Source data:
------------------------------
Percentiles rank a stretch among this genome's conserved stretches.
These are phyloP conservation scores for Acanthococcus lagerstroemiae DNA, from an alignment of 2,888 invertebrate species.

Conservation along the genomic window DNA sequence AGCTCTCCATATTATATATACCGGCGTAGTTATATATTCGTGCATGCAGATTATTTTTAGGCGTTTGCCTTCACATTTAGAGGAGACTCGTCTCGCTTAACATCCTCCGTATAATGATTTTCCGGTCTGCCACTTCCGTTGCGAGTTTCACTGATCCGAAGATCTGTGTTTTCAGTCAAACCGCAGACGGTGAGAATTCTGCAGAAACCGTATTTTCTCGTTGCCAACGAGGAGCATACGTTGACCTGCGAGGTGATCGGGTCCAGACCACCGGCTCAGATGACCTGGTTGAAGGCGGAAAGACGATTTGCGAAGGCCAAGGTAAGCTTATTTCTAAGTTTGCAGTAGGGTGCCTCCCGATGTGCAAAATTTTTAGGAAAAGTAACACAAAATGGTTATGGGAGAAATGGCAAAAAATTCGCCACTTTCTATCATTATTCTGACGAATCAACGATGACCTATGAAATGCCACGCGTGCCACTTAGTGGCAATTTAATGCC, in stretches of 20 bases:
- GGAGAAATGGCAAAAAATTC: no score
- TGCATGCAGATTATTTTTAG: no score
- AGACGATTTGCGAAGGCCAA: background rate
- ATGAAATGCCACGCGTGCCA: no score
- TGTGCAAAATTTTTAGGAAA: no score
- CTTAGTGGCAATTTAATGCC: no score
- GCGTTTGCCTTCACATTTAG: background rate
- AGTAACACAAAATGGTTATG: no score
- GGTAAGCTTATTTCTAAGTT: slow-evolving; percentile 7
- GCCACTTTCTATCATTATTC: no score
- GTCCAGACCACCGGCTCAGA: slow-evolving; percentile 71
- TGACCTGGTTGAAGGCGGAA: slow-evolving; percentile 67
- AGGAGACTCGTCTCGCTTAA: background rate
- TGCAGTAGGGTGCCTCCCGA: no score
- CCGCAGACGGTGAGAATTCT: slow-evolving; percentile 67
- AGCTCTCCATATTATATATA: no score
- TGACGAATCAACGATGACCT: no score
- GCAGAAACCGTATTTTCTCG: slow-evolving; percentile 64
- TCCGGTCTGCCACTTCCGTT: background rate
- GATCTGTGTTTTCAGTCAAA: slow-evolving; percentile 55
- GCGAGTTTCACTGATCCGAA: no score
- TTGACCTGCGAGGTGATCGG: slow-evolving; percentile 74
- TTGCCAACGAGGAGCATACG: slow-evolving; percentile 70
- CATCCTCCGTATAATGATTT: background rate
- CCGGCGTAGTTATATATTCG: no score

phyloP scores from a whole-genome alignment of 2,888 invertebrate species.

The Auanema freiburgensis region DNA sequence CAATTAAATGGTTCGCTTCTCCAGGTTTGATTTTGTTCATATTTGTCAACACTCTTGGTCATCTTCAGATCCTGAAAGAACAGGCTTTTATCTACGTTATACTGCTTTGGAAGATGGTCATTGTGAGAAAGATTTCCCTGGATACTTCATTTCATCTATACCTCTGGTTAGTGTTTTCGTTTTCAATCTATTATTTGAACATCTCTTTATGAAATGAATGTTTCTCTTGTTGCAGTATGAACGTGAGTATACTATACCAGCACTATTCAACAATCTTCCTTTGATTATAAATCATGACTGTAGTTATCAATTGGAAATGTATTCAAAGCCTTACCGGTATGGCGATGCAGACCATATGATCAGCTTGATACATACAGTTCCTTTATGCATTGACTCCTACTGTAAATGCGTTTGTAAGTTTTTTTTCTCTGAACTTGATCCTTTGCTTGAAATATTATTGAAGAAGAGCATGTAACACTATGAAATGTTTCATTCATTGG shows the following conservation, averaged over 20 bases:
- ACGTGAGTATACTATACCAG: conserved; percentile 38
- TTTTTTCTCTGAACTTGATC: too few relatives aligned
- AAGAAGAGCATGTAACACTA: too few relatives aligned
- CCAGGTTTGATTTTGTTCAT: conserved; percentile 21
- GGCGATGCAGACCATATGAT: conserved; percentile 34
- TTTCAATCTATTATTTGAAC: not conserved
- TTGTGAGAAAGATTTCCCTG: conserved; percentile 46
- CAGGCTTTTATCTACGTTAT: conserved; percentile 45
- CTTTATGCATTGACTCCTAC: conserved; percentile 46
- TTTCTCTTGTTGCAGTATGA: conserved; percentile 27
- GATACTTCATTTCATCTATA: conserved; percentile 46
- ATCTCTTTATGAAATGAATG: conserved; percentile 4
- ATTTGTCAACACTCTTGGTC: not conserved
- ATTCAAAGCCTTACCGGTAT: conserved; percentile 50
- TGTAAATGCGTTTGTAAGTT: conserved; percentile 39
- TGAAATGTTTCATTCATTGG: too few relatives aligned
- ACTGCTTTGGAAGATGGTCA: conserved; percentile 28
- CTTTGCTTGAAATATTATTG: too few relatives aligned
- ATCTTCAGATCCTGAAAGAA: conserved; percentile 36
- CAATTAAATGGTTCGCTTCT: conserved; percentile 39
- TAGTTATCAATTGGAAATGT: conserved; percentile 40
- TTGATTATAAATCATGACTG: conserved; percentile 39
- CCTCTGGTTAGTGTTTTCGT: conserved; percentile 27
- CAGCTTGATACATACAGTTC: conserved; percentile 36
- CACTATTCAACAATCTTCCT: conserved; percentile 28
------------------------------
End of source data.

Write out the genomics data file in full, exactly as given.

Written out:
Percentiles rank a stretch among this genome's conserved stretches.
These are phyloP conservation scores for Acanthococcus lagerstroemiae DNA, from an alignment of 2,888 invertebrate species.

Conservation along the genomic window DNA sequence AGCTCTCCATATTATATATACCGGCGTAGTTATATATTCGTGCATGCAGATTATTTTTAGGCGTTTGCCTTCACATTTAGAGGAGACTCGTCTCGCTTAACATCCTCCGTATAATGATTTTCCGGTCTGCCACTTCCGTTGCGAGTTTCACTGATCCGAAGATCTGTGTTTTCAGTCAAACCGCAGACGGTGAGAATTCTGCAGAAACCGTATTTTCTCGTTGCCAACGAGGAGCATACGTTGACCTGCGAGGTGATCGGGTCCAGACCACCGGCTCAGATGACCTGGTTGAAGGCGGAAAGACGATTTGCGAAGGCCAAGGTAAGCTTATTTCTAAGTTTGCAGTAGGGTGCCTCCCGATGTGCAAAATTTTTAGGAAAAGTAACACAAAATGGTTATGGGAGAAATGGCAAAAAATTCGCCACTTTCTATCATTATTCTGACGAATCAACGATGACCTATGAAATGCCACGCGTGCCACTTAGTGGCAATTTAATGCC, in stretches of 20 bases:
- GGAGAAATGGCAAAAAATTC: no score
- TGCATGCAGATTATTTTTAG: no score
- AGACGATTTGCGAAGGCCAA: background rate
- ATGAAATGCCACGCGTGCCA: no score
- TGTGCAAAATTTTTAGGAAA: no score
- CTTAGTGGCAATTTAATGCC: no score
- GCGTTTGCCTTCACATTTAG: background rate
- AGTAACACAAAATGGTTATG: no score
- GGTAAGCTTATTTCTAAGTT: slow-evolving; percentile 7
- GCCACTTTCTATCATTATTC: no score
- GTCCAGACCACCGGCTCAGA: slow-evolving; percentile 71
- TGACCTGGTTGAAGGCGGAA: slow-evolving; percentile 67
- AGGAGACTCGTCTCGCTTAA: background rate
- TGCAGTAGGGTGCCTCCCGA: no score
- CCGCAGACGGTGAGAATTCT: slow-evolving; percentile 67
- AGCTCTCCATATTATATATA: no score
- TGACGAATCAACGATGACCT: no score
- GCAGAAACCGTATTTTCTCG: slow-evolving; percentile 64
- TCCGGTCTGCCACTTCCGTT: background rate
- GATCTGTGTTTTCAGTCAAA: slow-evolving; percentile 55
- GCGAGTTTCACTGATCCGAA: no score
- TTGACCTGCGAGGTGATCGG: slow-evolving; percentile 74
- TTGCCAACGAGGAGCATACG: slow-evolving; percentile 70
- CATCCTCCGTATAATGATTT: background rate
- CCGGCGTAGTTATATATTCG: no score

phyloP scores from a whole-genome alignment of 2,888 invertebrate species.

The Auanema freiburgensis region DNA sequence CAATTAAATGGTTCGCTTCTCCAGGTTTGATTTTGTTCATATTTGTCAACACTCTTGGTCATCTTCAGATCCTGAAAGAACAGGCTTTTATCTACGTTATACTGCTTTGGAAGATGGTCATTGTGAGAAAGATTTCCCTGGATACTTCATTTCATCTATACCTCTGGTTAGTGTTTTCGTTTTCAATCTATTATTTGAACATCTCTTTATGAAATGAATGTTTCTCTTGTTGCAGTATGAACGTGAGTATACTATACCAGCACTATTCAACAATCTTCCTTTGATTATAAATCATGACTGTAGTTATCAATTGGAAATGTATTCAAAGCCTTACCGGTATGGCGATGCAGACCATATGATCAGCTTGATACATACAGTTCCTTTATGCATTGACTCCTACTGTAAATGCGTTTGTAAGTTTTTTTTCTCTGAACTTGATCCTTTGCTTGAAATATTATTGAAGAAGAGCATGTAACACTATGAAATGTTTCATTCATTGG shows the following conservation, averaged over 20 bases:
- ACGTGAGTATACTATACCAG: conserved; percentile 38
- TTTTTTCTCTGAACTTGATC: too few relatives aligned
- AAGAAGAGCATGTAACACTA: too few relatives aligned
- CCAGGTTTGATTTTGTTCAT: conserved; percentile 21
- GGCGATGCAGACCATATGAT: conserved; percentile 34
- TTTCAATCTATTATTTGAAC: not conserved
- TTGTGAGAAAGATTTCCCTG: conserved; percentile 46
- CAGGCTTTTATCTACGTTAT: conserved; percentile 45
- CTTTATGCATTGACTCCTAC: conserved; percentile 46
- TTTCTCTTGTTGCAGTATGA: conserved; percentile 27
- GATACTTCATTTCATCTATA: conserved; percentile 46
- ATCTCTTTATGAAATGAATG: conserved; percentile 4
- ATTTGTCAACACTCTTGGTC: not conserved
- ATTCAAAGCCTTACCGGTAT: conserved; percentile 50
- TGTAAATGCGTTTGTAAGTT: conserved; percentile 39
- TGAAATGTTTCATTCATTGG: too few relatives aligned
- ACTGCTTTGGAAGATGGTCA: conserved; percentile 28
- CTTTGCTTGAAATATTATTG: too few relatives aligned
- ATCTTCAGATCCTGAAAGAA: conserved; percentile 36
- CAATTAAATGGTTCGCTTCT: conserved; percentile 39
- TAGTTATCAATTGGAAATGT: conserved; percentile 40
- TTGATTATAAATCATGACTG: conserved; percentile 39
- CCTCTGGTTAGTGTTTTCGT: conserved; percentile 27
- CAGCTTGATACATACAGTTC: conserved; percentile 36
- CACTATTCAACAATCTTCCT: conserved; percentile 28